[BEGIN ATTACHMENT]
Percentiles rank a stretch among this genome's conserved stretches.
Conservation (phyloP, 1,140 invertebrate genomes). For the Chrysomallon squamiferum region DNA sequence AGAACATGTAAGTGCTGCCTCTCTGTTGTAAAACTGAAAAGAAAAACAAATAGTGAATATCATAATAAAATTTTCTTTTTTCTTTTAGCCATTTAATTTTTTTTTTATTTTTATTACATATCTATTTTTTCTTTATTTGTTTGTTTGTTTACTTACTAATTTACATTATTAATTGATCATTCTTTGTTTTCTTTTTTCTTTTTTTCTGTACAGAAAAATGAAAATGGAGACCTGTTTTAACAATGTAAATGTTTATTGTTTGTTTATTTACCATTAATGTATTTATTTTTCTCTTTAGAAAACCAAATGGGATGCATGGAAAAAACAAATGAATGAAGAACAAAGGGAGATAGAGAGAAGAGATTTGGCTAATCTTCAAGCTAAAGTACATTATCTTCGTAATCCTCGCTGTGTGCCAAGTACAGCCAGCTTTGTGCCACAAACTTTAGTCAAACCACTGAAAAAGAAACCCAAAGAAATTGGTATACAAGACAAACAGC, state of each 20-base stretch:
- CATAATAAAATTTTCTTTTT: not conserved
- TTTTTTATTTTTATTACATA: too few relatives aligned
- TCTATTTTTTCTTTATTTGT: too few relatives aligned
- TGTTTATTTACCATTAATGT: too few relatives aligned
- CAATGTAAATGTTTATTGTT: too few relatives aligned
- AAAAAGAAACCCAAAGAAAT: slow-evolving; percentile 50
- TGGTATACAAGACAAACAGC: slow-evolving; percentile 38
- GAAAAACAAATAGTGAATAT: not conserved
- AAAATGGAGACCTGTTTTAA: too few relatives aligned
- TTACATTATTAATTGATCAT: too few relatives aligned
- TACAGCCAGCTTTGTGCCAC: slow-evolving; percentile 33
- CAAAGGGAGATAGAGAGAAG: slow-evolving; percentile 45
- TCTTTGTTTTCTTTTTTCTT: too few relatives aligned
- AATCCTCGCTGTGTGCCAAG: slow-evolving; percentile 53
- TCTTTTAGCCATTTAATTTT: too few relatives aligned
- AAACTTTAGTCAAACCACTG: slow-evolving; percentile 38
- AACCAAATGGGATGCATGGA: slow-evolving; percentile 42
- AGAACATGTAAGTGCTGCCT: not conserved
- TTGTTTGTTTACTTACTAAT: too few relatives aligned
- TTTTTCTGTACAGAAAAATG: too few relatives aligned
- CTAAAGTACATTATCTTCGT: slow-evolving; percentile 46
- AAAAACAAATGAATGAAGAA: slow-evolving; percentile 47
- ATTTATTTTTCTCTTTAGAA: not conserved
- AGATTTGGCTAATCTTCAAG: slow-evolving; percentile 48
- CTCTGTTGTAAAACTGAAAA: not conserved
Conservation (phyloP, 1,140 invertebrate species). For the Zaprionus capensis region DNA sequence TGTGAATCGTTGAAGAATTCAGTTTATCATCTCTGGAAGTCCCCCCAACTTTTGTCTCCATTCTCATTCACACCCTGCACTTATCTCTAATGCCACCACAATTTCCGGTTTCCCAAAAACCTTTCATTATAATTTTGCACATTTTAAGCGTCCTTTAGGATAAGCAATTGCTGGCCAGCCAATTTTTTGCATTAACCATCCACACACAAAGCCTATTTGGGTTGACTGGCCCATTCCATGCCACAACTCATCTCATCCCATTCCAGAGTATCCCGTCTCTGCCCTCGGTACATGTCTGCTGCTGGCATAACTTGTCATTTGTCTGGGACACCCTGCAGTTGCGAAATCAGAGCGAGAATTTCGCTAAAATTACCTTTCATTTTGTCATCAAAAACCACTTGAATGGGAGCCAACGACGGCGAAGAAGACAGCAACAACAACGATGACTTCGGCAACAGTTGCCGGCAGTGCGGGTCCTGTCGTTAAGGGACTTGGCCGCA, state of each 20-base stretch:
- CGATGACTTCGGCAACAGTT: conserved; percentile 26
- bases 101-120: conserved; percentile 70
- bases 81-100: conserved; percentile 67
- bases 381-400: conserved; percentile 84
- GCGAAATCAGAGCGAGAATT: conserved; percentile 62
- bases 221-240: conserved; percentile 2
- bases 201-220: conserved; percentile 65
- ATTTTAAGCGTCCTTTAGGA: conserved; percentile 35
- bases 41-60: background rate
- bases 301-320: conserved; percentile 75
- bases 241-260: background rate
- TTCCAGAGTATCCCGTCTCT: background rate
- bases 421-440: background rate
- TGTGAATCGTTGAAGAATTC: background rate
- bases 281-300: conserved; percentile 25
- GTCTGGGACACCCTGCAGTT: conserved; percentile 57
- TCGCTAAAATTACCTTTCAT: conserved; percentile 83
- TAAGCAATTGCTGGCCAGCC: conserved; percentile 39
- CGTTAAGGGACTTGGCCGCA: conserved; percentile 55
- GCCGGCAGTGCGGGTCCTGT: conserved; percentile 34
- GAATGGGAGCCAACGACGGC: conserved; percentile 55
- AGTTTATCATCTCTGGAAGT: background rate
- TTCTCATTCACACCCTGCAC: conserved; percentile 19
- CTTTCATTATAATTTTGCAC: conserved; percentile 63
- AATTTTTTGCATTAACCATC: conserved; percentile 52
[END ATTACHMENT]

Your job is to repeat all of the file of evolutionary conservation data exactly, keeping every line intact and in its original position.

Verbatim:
Percentiles rank a stretch among this genome's conserved stretches.
Conservation (phyloP, 1,140 invertebrate genomes). For the Chrysomallon squamiferum region DNA sequence AGAACATGTAAGTGCTGCCTCTCTGTTGTAAAACTGAAAAGAAAAACAAATAGTGAATATCATAATAAAATTTTCTTTTTTCTTTTAGCCATTTAATTTTTTTTTTATTTTTATTACATATCTATTTTTTCTTTATTTGTTTGTTTGTTTACTTACTAATTTACATTATTAATTGATCATTCTTTGTTTTCTTTTTTCTTTTTTTCTGTACAGAAAAATGAAAATGGAGACCTGTTTTAACAATGTAAATGTTTATTGTTTGTTTATTTACCATTAATGTATTTATTTTTCTCTTTAGAAAACCAAATGGGATGCATGGAAAAAACAAATGAATGAAGAACAAAGGGAGATAGAGAGAAGAGATTTGGCTAATCTTCAAGCTAAAGTACATTATCTTCGTAATCCTCGCTGTGTGCCAAGTACAGCCAGCTTTGTGCCACAAACTTTAGTCAAACCACTGAAAAAGAAACCCAAAGAAATTGGTATACAAGACAAACAGC, state of each 20-base stretch:
- CATAATAAAATTTTCTTTTT: not conserved
- TTTTTTATTTTTATTACATA: too few relatives aligned
- TCTATTTTTTCTTTATTTGT: too few relatives aligned
- TGTTTATTTACCATTAATGT: too few relatives aligned
- CAATGTAAATGTTTATTGTT: too few relatives aligned
- AAAAAGAAACCCAAAGAAAT: slow-evolving; percentile 50
- TGGTATACAAGACAAACAGC: slow-evolving; percentile 38
- GAAAAACAAATAGTGAATAT: not conserved
- AAAATGGAGACCTGTTTTAA: too few relatives aligned
- TTACATTATTAATTGATCAT: too few relatives aligned
- TACAGCCAGCTTTGTGCCAC: slow-evolving; percentile 33
- CAAAGGGAGATAGAGAGAAG: slow-evolving; percentile 45
- TCTTTGTTTTCTTTTTTCTT: too few relatives aligned
- AATCCTCGCTGTGTGCCAAG: slow-evolving; percentile 53
- TCTTTTAGCCATTTAATTTT: too few relatives aligned
- AAACTTTAGTCAAACCACTG: slow-evolving; percentile 38
- AACCAAATGGGATGCATGGA: slow-evolving; percentile 42
- AGAACATGTAAGTGCTGCCT: not conserved
- TTGTTTGTTTACTTACTAAT: too few relatives aligned
- TTTTTCTGTACAGAAAAATG: too few relatives aligned
- CTAAAGTACATTATCTTCGT: slow-evolving; percentile 46
- AAAAACAAATGAATGAAGAA: slow-evolving; percentile 47
- ATTTATTTTTCTCTTTAGAA: not conserved
- AGATTTGGCTAATCTTCAAG: slow-evolving; percentile 48
- CTCTGTTGTAAAACTGAAAA: not conserved
Conservation (phyloP, 1,140 invertebrate species). For the Zaprionus capensis region DNA sequence TGTGAATCGTTGAAGAATTCAGTTTATCATCTCTGGAAGTCCCCCCAACTTTTGTCTCCATTCTCATTCACACCCTGCACTTATCTCTAATGCCACCACAATTTCCGGTTTCCCAAAAACCTTTCATTATAATTTTGCACATTTTAAGCGTCCTTTAGGATAAGCAATTGCTGGCCAGCCAATTTTTTGCATTAACCATCCACACACAAAGCCTATTTGGGTTGACTGGCCCATTCCATGCCACAACTCATCTCATCCCATTCCAGAGTATCCCGTCTCTGCCCTCGGTACATGTCTGCTGCTGGCATAACTTGTCATTTGTCTGGGACACCCTGCAGTTGCGAAATCAGAGCGAGAATTTCGCTAAAATTACCTTTCATTTTGTCATCAAAAACCACTTGAATGGGAGCCAACGACGGCGAAGAAGACAGCAACAACAACGATGACTTCGGCAACAGTTGCCGGCAGTGCGGGTCCTGTCGTTAAGGGACTTGGCCGCA, state of each 20-base stretch:
- CGATGACTTCGGCAACAGTT: conserved; percentile 26
- bases 101-120: conserved; percentile 70
- bases 81-100: conserved; percentile 67
- bases 381-400: conserved; percentile 84
- GCGAAATCAGAGCGAGAATT: conserved; percentile 62
- bases 221-240: conserved; percentile 2
- bases 201-220: conserved; percentile 65
- ATTTTAAGCGTCCTTTAGGA: conserved; percentile 35
- bases 41-60: background rate
- bases 301-320: conserved; percentile 75
- bases 241-260: background rate
- TTCCAGAGTATCCCGTCTCT: background rate
- bases 421-440: background rate
- TGTGAATCGTTGAAGAATTC: background rate
- bases 281-300: conserved; percentile 25
- GTCTGGGACACCCTGCAGTT: conserved; percentile 57
- TCGCTAAAATTACCTTTCAT: conserved; percentile 83
- TAAGCAATTGCTGGCCAGCC: conserved; percentile 39
- CGTTAAGGGACTTGGCCGCA: conserved; percentile 55
- GCCGGCAGTGCGGGTCCTGT: conserved; percentile 34
- GAATGGGAGCCAACGACGGC: conserved; percentile 55
- AGTTTATCATCTCTGGAAGT: background rate
- TTCTCATTCACACCCTGCAC: conserved; percentile 19
- CTTTCATTATAATTTTGCAC: conserved; percentile 63
- AATTTTTTGCATTAACCATC: conserved; percentile 52